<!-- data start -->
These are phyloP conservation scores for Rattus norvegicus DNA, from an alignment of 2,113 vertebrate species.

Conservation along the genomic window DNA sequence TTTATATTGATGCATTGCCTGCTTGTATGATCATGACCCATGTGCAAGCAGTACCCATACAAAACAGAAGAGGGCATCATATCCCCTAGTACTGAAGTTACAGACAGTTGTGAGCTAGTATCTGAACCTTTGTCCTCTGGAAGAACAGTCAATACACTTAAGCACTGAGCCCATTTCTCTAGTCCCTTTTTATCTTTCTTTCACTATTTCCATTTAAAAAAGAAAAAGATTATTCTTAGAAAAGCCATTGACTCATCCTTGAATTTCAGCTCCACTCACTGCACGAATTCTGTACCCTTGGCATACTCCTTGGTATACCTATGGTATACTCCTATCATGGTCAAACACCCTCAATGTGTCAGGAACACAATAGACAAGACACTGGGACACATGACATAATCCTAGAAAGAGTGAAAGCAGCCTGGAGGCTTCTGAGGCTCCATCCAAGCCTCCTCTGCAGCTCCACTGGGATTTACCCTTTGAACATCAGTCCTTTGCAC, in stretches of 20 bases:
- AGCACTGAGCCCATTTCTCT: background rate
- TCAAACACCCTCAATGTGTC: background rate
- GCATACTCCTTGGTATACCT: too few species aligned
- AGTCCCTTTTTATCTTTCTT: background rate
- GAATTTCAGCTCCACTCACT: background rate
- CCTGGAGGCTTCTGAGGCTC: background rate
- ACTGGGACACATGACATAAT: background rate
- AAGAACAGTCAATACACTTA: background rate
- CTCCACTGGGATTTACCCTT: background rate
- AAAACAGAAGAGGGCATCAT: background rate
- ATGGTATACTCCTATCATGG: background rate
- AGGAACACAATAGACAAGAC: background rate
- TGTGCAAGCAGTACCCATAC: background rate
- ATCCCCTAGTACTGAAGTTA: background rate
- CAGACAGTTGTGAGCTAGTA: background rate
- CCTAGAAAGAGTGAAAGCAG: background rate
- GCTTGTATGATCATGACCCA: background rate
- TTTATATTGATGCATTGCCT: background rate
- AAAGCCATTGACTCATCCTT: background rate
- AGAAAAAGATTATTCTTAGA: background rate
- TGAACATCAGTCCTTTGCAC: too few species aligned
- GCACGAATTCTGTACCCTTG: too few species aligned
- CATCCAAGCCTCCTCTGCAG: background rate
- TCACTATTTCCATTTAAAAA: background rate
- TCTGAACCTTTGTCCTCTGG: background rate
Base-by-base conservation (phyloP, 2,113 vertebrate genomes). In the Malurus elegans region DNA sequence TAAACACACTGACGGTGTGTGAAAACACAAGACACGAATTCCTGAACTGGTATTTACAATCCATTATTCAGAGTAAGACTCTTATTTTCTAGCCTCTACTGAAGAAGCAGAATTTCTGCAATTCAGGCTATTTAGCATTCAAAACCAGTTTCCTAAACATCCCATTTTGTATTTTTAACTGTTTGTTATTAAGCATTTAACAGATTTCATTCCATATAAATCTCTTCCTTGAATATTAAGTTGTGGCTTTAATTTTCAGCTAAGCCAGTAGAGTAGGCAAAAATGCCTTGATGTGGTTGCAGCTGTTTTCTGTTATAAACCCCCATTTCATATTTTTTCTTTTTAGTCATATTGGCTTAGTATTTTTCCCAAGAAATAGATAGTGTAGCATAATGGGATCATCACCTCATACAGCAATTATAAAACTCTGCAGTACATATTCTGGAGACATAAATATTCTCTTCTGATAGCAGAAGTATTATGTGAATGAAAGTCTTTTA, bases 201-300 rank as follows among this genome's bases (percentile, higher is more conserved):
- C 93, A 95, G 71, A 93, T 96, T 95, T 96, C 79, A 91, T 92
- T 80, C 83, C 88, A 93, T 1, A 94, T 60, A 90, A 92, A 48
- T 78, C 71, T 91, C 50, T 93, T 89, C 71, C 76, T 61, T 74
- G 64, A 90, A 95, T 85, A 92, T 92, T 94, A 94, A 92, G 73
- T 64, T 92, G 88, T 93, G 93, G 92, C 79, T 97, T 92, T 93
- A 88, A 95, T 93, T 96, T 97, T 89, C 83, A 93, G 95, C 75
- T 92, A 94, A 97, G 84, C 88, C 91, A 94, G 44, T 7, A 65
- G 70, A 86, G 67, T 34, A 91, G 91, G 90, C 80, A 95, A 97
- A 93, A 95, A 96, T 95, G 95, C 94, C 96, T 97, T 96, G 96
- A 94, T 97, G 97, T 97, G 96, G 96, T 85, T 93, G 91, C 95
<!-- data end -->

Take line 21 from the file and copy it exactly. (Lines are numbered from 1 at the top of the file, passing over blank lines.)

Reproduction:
- AAAGCCATTGACTCATCCTT: background rate